Alternatives To Amputation

Never Amputate without consulting an Interventional Radiologist First!  As, they are Board Certified Endovascular Specialist in the field.

Early vascular consultation is mandatory in diabetic foot work-up and should be undertaken within 2 weeks if a new skin lesion shows no tendency to heal.
 

For individuals suffering with persistent foot issues stemming from conditions such as vascular diseaseperipheral artery disease (PAD) or diabetes, the challenges and setbacks associated with these ailments can be disheartening.

Exploring Minimally Invasive Surgical Solutions could offer a ray of hope. Dr. Padidar, our esteemed specialist, focuses on preventing amputations and possesses extensive experience in both limb salvage and PAD treatment.

Limb salvage, in this context, involves surgical interventions aimed at preserving the affected limb of patients contending with severe blockages in their extremities. Traditionally, amputation stood as the prevalent "treatment" for limbs affected by PAD, a recommendation often made by doctors lacking substantial vascular expertise.

The intricacies of limb salvage demand the expertise of a proficient specialist, like Dr. Padidar, to intervene effectively and avert the necessity of foot, leg or toe amputation.

Patients are frequently advised by their doctors that amputation of the lower extremity is necessary, and they often undergo the procedure without seeking a second opinion. However, in numerous instances, peripheral artery disease (PAD), while intricate, can be effectively treated through minimally invasive techniques on an outpatient basis.

Traditionally, PAD required invasive surgeries that mandated hospital stays and significant recovery periods. However, this is no longer universally applicable.

Thanks to advancements in endovascular (minimally invasive) procedures, amputations and invasive surgeries are now less commonplace in PAD treatment. Dr. Padidar specializes in such procedures, including laser atherectomy and angioplasty with stenting, with a track record of over 9,000 successful interventions.

Dr. Padidar invites you to schedule an appointment for an in-office second opinion evaluation at MISS Vascular Clinic call (408) 918-0405 to coordinate your appointment.

Factors That May Lead To Leg Amputation

Some of the risk factors that lead to cardiovascular disease for PAD patients include smoking, advanced age, high cholesterol, high blood pressure, diabetes and a family history. Additionally people who are sedentary or obese also increase their chances of developing atherosclerosis in addition to all these other health conditions.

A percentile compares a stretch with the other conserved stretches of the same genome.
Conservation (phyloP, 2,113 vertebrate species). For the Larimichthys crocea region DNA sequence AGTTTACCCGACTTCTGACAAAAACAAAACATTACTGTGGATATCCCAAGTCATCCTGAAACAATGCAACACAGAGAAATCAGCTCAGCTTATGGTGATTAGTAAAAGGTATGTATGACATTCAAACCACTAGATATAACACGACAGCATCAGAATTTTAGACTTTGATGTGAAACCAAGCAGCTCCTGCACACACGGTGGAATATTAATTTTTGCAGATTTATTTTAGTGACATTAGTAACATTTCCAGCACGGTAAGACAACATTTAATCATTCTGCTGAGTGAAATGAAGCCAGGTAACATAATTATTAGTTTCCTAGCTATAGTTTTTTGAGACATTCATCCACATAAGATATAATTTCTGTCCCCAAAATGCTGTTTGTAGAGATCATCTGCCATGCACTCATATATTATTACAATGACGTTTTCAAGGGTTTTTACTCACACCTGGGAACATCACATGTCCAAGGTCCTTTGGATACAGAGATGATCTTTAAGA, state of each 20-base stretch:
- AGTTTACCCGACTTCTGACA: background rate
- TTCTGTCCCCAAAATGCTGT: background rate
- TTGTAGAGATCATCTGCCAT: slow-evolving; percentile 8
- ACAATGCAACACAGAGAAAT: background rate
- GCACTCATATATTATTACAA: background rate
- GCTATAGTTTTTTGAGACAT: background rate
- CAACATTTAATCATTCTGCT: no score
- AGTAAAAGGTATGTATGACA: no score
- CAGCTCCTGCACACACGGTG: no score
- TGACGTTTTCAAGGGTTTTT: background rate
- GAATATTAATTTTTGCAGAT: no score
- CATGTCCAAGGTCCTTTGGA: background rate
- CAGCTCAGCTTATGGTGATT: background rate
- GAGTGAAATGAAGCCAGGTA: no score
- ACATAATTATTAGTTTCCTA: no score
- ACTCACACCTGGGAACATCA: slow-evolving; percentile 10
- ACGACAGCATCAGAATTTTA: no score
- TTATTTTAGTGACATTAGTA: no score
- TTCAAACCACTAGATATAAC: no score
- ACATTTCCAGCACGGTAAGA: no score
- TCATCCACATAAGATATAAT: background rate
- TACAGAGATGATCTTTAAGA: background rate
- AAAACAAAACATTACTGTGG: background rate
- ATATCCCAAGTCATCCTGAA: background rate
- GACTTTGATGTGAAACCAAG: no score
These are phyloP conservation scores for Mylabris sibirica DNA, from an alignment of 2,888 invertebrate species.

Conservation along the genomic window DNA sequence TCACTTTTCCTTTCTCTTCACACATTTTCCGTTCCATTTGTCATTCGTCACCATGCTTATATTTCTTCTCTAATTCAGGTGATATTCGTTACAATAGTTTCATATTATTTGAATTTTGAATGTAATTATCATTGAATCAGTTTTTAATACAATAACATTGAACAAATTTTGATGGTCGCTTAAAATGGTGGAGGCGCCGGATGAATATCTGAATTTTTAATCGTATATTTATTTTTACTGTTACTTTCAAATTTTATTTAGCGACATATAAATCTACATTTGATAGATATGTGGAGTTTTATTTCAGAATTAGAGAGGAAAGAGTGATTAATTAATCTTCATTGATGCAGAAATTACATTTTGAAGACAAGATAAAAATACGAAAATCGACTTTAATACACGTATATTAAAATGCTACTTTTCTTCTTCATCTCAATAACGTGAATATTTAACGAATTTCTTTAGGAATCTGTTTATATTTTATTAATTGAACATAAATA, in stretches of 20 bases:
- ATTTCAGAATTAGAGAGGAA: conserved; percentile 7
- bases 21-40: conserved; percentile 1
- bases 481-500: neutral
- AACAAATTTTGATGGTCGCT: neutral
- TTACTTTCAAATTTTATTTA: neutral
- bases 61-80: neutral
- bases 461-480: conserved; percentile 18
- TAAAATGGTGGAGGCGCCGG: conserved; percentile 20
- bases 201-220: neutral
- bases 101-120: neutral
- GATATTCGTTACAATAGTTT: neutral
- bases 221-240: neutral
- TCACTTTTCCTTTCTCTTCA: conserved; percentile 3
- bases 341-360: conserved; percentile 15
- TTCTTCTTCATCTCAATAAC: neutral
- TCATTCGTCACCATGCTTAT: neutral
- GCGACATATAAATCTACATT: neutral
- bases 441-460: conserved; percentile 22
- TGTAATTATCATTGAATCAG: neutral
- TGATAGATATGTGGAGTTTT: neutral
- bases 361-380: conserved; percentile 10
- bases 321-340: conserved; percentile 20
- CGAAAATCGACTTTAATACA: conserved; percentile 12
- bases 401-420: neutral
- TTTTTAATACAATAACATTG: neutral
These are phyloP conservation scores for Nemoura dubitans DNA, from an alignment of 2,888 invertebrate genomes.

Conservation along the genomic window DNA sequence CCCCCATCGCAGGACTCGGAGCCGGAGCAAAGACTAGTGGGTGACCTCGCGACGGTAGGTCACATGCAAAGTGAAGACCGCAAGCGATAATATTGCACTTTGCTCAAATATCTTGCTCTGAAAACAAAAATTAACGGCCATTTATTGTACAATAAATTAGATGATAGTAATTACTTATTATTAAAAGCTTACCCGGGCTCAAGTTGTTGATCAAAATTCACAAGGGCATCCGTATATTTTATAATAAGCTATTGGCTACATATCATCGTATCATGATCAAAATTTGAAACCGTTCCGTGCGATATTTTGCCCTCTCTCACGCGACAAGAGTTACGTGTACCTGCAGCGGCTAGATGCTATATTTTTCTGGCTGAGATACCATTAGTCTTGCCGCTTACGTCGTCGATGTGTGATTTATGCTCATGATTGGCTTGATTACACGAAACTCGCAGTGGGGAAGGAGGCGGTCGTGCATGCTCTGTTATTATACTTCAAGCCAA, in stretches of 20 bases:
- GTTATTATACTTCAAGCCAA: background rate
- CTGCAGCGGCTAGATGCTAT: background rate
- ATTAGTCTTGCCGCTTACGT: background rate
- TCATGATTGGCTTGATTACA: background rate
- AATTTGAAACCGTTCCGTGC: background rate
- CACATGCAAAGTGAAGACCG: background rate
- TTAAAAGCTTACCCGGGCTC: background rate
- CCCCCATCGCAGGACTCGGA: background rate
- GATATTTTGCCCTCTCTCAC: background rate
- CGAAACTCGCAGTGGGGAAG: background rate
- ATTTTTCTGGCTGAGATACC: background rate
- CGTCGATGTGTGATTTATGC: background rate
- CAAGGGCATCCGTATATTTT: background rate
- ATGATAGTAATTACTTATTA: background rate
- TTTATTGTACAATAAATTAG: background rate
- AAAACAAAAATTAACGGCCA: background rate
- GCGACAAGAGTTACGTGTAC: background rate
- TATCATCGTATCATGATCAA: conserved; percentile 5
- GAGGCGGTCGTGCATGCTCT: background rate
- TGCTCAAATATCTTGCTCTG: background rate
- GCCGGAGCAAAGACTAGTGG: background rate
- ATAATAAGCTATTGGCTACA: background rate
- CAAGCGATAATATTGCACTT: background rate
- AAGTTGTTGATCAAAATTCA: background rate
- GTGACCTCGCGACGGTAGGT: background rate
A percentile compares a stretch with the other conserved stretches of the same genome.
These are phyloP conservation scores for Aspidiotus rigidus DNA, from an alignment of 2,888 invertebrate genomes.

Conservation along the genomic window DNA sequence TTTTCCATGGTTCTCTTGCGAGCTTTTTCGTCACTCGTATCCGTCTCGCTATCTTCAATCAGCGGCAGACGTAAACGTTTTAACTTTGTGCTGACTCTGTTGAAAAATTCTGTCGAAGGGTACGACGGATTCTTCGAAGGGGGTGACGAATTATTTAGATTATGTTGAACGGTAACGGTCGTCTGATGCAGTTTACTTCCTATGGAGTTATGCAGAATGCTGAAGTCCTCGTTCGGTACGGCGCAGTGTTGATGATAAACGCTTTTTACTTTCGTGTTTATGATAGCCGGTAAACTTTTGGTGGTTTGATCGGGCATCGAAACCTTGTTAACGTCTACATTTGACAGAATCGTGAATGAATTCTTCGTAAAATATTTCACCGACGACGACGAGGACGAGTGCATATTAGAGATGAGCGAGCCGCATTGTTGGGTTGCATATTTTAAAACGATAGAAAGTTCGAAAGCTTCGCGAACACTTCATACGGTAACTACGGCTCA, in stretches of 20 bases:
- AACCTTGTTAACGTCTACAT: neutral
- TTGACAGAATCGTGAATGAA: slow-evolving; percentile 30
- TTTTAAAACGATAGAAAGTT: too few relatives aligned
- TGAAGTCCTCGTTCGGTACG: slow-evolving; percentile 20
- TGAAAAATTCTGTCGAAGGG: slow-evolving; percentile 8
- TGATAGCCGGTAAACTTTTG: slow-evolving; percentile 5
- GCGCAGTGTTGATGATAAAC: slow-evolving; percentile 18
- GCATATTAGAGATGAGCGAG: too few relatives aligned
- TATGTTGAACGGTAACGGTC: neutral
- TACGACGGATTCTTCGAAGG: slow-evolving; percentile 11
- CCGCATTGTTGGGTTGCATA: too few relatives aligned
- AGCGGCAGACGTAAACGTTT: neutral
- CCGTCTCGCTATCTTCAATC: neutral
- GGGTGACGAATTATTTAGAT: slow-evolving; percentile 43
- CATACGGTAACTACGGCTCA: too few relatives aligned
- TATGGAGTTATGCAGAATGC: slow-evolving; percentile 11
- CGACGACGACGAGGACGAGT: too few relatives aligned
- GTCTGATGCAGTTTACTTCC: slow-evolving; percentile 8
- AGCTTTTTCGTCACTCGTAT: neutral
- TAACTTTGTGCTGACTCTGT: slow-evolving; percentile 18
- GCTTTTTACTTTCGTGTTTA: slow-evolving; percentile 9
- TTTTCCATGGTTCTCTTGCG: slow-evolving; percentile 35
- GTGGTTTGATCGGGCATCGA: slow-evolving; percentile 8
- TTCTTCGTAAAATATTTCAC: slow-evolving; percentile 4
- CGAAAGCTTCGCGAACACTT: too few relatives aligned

The best way to treat ischemia and prevent further damage to the limb or life are by controlling risk factors. One major factor to control is smoking cessation. It may be able slow down progression of the condition in order save your leg or even save your life! The treatment for this involves getting more blood supply going into that area.

11 Ways to Prevent Vascular Amputation

The key to preventing vascular amputation due to PAD is managing your risk factors.

Here are 11 ways to reduce your risk:

  • Examine your legs and feet for sores or changes in skin color or temperature

  • Practice good foot care, including regular visits to the podiatrist.

  • Keep your diabetes under control as directed by your doctor.

  • Visit your doctor for annual checkups and screening exams.

  • Control high blood pressure.

  • Quit smoking and avoid secondhand smoke and all tobacco products

  • Change your eating habits by reducing fat, salt, cholesterol, and simple carbohydrates, and choosing more fruits and vegetables, low-fat dairy, and lean meats.

  • Treat high cholesterol with medicine as recommended by your doctor.

  • Lose weight if you are overweight.

  • Limit alcohol consumption or quit altogether.

  • Exercise 30 minutes or more daily. Water-based exercises are a good option if you suffer from leg cramp.

Amputation, Diabetes and Vascular Disease

About 54% of all surgical amputations result from complications of vascular diseases and other conditions that affect blood flow, such as diabetes and peripheral arterial disease (PAD). Chronic vascular problems can lead to tissue death in toes, feet and legs.

Diabetes and peripheral vascular disease are two conditions known to cause foot complications including neuropathy, calluses, ulcers and poor circulation. 

Get A Second Opinion | Schedule An Appointment: 

Minimally Invasive Surgical Solutions | MISS
2030 Forest Ave., Suite 200, San Jose, Ca. 95128
Appointments | (408) 918-0405 

The information contained in this article is not intended to be used as a substitute for medical advice. Patient results will vary based on risk factors, age, disease and medical history and are not guaranteed in any way.


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